In a truly exciting appointment, President Trump has placed one of the nation’s most talented advocates for beauty on the U.S. Commission of Fine Arts. Justin Shubow, who heads and will continue at the National Civic Art Society during his official tenure, brings to the commission’s deliberations a refined eye for artistic revival in the nation’s capital, and that will include architecture. Maybe he can stop the Dwight D. Gerhy carbuncle.
Yes! Make America Beautiful Again!
Maybe it is too much to expect Shubow, from his one seat on the seven-member commission, to do what the president could and should have done with a flick of his finger before the project broke ground last fall. On the other hand, Shubow may now be better placed to argue that the federal government should contribute hundreds of millions of federal dollars to the renovation of Pennsylvania Station only if the project is shifted to reflect the original 1910 design by Charles Follen McKim. That’s in New York City, of course, which is outside the boundaries of the commission’s authority. But Shubow has an even bigger policy voice now, and good policy is a very fungible jurisdiction.
Both the memorial to Ike and Penn Station projects have been taken up by the National Civic Art Society.
Before Shubow arrived at the NCAS back in 2011, it had sponsored a design competition for an alternative to the Ike memorial proposed by Gehry. Soon after he took over at the NCAS, he wrote a long paper against Gehry’s proposal called “The Gehry Towers Over Eisenhower.” Between these two events, I met Justin at a coffee shop across the street from where my father once worked at the federal Office of Management and Budget. Justin struck me as very bright, even philosophical.
Indeed, Shubow’s high energy and high mindedness transformed the group’s opposition to the Gehry design into a publicity steamroller that garnered constant media attention, drove the modernists nuts, and, partly through his testimony there, persuaded Congress to throw its weight behind blocking the Gehry design. And the society would’ve succeeded, I believe, if the Eisenhower family, long united in opposition, had not turned coat against their paterfamilias in favor of a monument to Gehry.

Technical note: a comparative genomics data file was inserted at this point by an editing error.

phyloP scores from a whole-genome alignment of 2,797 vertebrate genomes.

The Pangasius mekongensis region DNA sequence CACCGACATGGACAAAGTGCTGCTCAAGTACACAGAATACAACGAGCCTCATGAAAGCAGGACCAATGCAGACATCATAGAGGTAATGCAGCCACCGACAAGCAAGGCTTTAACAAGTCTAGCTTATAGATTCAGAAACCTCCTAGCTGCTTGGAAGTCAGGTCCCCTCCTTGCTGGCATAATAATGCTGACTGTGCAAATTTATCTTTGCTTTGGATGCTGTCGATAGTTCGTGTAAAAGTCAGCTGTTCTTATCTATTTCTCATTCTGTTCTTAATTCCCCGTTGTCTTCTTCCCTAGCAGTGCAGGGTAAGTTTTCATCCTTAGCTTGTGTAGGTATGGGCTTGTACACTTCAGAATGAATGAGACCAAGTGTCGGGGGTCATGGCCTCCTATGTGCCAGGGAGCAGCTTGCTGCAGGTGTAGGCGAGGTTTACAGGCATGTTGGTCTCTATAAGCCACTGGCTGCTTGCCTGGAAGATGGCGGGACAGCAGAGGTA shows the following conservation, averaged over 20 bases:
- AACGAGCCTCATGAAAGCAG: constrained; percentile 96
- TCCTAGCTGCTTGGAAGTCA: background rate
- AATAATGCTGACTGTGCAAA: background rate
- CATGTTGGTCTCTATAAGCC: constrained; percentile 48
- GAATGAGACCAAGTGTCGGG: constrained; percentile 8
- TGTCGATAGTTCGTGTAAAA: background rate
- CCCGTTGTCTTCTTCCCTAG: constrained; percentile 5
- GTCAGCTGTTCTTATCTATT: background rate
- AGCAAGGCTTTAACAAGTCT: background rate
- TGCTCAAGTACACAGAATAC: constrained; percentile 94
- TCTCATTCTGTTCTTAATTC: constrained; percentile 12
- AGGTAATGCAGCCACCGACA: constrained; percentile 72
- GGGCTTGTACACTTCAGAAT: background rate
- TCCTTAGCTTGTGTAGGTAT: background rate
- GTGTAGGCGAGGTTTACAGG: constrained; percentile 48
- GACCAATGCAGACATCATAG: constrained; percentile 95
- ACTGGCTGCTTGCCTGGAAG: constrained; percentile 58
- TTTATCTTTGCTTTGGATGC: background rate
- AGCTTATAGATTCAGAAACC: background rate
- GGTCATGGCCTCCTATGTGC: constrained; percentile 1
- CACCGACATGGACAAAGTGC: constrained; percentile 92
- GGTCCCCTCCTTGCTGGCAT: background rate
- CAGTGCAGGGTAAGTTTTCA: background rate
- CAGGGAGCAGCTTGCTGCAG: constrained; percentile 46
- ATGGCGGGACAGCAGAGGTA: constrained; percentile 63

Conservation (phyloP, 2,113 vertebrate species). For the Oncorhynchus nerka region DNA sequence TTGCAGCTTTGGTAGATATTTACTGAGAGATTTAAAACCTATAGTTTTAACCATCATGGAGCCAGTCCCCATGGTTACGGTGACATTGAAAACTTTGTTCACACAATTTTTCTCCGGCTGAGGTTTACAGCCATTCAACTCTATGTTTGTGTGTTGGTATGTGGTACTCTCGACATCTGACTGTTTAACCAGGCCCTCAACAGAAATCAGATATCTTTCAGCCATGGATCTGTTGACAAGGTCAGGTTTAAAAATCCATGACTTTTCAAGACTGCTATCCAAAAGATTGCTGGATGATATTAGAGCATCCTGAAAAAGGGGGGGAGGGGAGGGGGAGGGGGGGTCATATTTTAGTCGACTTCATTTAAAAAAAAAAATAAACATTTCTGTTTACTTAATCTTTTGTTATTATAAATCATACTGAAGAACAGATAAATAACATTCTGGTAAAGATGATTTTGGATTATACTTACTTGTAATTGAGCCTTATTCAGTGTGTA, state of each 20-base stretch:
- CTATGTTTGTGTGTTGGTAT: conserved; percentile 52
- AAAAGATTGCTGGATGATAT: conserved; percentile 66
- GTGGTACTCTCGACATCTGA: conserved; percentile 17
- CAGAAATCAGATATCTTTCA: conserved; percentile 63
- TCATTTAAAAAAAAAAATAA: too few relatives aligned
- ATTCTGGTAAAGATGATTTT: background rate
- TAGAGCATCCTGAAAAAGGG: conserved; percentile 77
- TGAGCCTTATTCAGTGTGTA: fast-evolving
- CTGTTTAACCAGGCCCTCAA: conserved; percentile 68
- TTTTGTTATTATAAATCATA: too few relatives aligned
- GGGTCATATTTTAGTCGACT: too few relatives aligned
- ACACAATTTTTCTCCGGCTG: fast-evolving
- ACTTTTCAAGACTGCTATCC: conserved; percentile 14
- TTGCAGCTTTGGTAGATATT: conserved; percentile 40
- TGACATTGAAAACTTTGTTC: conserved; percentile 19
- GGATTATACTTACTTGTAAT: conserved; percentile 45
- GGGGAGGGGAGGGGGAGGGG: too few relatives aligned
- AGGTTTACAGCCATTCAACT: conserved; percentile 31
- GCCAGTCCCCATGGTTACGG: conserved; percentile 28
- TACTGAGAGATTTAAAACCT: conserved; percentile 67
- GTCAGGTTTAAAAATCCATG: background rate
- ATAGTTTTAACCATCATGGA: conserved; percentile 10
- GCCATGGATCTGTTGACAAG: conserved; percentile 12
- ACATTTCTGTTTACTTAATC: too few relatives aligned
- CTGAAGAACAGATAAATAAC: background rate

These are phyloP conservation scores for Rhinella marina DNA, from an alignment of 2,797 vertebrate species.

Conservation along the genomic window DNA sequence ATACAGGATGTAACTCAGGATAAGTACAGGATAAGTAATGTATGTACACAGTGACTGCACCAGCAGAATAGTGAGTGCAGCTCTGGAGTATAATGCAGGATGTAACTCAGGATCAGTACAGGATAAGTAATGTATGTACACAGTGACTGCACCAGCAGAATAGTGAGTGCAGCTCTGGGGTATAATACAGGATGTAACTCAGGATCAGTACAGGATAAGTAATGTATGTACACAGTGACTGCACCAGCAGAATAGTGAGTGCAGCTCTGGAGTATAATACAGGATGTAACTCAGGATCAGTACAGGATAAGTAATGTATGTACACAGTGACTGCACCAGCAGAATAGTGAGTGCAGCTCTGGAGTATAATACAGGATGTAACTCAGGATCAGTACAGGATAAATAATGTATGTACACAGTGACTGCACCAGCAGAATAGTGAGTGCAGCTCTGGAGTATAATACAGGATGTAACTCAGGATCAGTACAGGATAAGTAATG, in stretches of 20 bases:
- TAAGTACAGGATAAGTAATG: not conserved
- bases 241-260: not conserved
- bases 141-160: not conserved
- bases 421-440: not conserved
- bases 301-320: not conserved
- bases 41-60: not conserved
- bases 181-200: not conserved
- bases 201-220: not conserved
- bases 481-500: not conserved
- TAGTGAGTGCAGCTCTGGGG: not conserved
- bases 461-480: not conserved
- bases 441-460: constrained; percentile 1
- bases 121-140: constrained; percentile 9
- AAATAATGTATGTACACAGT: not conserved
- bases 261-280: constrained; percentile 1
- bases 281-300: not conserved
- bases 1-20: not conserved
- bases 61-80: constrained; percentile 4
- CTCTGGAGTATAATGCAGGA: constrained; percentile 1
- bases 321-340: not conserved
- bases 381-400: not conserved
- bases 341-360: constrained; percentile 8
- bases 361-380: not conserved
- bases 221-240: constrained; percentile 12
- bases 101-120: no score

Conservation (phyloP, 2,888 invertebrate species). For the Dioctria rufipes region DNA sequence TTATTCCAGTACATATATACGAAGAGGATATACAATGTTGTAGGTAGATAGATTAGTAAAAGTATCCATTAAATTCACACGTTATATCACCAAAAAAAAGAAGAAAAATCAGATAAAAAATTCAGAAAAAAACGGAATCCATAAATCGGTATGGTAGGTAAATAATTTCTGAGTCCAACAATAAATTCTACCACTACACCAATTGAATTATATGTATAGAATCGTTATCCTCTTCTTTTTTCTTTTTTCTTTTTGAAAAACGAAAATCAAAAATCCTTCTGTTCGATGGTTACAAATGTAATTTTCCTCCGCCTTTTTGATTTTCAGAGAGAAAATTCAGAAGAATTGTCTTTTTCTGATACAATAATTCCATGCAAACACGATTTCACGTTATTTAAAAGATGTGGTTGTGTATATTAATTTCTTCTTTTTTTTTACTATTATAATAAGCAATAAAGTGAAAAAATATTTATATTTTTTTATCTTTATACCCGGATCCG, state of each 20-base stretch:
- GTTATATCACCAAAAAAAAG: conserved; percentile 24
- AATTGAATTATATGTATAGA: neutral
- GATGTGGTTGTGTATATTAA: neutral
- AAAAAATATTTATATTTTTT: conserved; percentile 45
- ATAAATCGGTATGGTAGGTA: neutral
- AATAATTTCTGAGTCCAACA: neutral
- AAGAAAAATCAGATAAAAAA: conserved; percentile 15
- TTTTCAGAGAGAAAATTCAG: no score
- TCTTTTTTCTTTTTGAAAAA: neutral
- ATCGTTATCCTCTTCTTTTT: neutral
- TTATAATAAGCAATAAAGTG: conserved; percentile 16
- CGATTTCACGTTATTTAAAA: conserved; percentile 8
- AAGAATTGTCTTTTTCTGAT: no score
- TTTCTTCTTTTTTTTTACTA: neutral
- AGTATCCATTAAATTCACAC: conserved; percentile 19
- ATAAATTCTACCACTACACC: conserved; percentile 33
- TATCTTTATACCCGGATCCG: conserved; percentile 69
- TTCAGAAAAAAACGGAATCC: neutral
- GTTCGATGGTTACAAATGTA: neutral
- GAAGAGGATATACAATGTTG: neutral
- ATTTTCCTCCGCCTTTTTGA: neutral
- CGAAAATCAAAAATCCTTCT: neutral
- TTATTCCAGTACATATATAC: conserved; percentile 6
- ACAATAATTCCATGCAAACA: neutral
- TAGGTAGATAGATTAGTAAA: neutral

Allan Greenberg, who designed the diplomatic reception rooms at the U.S. Department of State, said of Shubow’s leadership: “When the National Civic Art Society began its Eisenhower Memorial fight, it was like Hans Brinker plugging a dyke all by himself with one finger. Now the National Civic Art Society is well on its way to becoming a Washington powerhouse.”
The Fine Arts Commission, an independent federal agency, was established in 1910. J. Carter Brown, scion of Providence’s leading family of merchants (yes, Brown University), served as its chairman for 31 years, from 1971 to 2002, years during which the commission’s unseemly dedication to modern architecture did much to edge classical beauty out of favor in Washington’s monumental core. Thereafter, the commission’s rulings continued get under my skin. Its insufficient ardor for art was on full display in the strange case of Gehry v. Eisenhower. Shubow is sure to take a different tack.
In bending the arc of art in the proper direction, Shubow has his work cut out for him. But if anyone can do it I am sure he can. Congratulations, Justin! The world of classical architecture, allied with the intergalactic universe of beauty, will be pulling for you.
While the classicist in me is happy to see Justin Shubow get an official position the social person in me is concerned about the politicization of classicism. The present administration takes many positions that are socially regressive and this plays into the modernist canard that the classical represents another form of such regression [or repression]. This contributes to a ‘war of the styles’ rhetoric that I feel it is important to avoid if the classical idea is to make genuine progress.